George Kamitani is a master of 2D gaming. Developing titles that boast hand-drawn animations, amazing artwork and an attention to detail not found in many games today, his studio Vanillaware has opted for 2D style and flair in a gaming world increasingly obsessed with 3D realism.
The studio's latest game, Dragon's Crown, unsurprisingly follows in these footsteps. A spiritual successor to Vanillaware's debut Sega Saturn title Princess Crown, the game is a side-scrolling 2D beat-em-up with heavy RPG elements. The game will be released on the PS3 and PS Vita, and features heavy online integration — a first for the studio. But in all the hullabaloo surrounding the game's reveal, a few interesting tidbits may have missed your eyes. But fear not. VitaGamr is here. And we're about to level up your intelligence.
5. Dragon's Crown Was Originally a Dreamcast Game
George Kamitani first came up with Dragon Crown's' concept — an online-enabled 2D Action RPG — for Sega's Dreamcast. The system was no stranger to online RPGs, housing the likes of Phantasy Star Online, but Kamitani temporarily canned the project when he struggled to find a publisher. After Ignition published Vanillaware's Muramasa: The Demon Blade on Wii, he went back to work on the game:
It was hard to convince a publisher to greenlight the idea, but I rewrote the project plan after finishing up Muramasa and finally managed to get Ignition to sign on with the game.
4. There Are No Stages to Clear
Oh, Dragon's Crown will have stages — 40-50 hours worth in fact — but you won't be “clearing” them in the traditional sense. Unlike Odin Sphere and Princess Crown, Dragon's Crown instead employs a quests system to dole out objectives to players, requiring them to explore or revisit the multitude of branching pathways and hidden corridors tucked deep within the game's many dungeons.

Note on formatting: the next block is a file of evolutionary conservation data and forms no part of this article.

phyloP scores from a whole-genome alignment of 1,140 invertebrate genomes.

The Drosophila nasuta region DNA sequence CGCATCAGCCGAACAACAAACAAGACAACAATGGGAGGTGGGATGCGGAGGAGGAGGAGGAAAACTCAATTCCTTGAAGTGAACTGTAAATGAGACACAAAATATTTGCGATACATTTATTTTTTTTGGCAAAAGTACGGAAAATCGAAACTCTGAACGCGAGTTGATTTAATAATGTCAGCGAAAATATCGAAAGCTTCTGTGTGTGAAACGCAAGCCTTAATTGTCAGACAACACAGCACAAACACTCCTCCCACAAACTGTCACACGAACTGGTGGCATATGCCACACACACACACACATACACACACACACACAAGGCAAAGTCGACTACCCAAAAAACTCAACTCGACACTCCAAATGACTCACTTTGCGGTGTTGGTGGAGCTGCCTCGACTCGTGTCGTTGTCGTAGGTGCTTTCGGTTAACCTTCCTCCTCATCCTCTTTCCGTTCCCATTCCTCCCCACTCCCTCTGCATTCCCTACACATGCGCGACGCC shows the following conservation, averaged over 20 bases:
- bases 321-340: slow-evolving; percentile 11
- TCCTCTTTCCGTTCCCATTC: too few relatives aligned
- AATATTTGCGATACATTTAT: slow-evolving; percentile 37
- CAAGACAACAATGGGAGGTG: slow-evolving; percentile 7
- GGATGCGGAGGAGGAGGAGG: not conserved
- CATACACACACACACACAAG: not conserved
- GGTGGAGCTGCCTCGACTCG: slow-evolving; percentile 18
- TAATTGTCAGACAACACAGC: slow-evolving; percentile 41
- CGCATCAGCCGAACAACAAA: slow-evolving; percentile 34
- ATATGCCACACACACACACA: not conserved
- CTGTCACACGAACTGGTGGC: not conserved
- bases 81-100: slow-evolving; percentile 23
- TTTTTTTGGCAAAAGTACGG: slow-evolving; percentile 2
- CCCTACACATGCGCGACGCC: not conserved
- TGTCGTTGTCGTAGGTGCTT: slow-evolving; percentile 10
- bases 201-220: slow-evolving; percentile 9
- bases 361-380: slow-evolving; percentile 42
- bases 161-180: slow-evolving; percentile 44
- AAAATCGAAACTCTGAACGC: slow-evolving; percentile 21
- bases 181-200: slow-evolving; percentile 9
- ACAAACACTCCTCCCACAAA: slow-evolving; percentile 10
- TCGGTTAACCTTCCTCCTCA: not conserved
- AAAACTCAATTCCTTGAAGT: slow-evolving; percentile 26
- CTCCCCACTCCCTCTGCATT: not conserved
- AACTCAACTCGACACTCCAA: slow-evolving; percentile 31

3. Environments Are Destructible
Dragon's Crown will feature touch screen support for navigating menus and selecting items, but that's not all you'll be doing with your fingers. Transforming your digits into fleshly little wrecking balls, the touch screen can also be used to destroy elements of the backgrounds, which could reveal new items or hidden passageways.
2. It Picked the Bones of Demon's Souls
In Demon's Souls, dead players left behind bloodstains in the spot of their demise. Other players could use these stains to watch the final moments of the player, and glean some information about their death. Player's could also read messages left by other warriors for hints or warnings.
In Dragon's Crown, defeated players will leave behind bones, which can be collected offline and allow you to see the status of the player at the time of their demise. These long-gone fighters can also leave behind messages to forewarn other travelers of the dangers that lie ahead.
1. Two of the Character Classes Are Unplayable
You may have noticed that in some of the screenshots for the game, Fairies can be seen hovering above the party. These little nymphs won't be directly controllable by players, but instead fill a support role. Just what that support will be is still unclear though.
The other character class that will remain hands-off is the Thief. These characters will travel with you and help you obtain new items. They can aid you should you happen to lose your weapon, meaning that you may have to wait for a Thief to steal you an new axe or sword before jumping back into the fray.
If you're still itching for more Dragon's Crown content, be sure to browse the game's screenshots and art in our gallery below.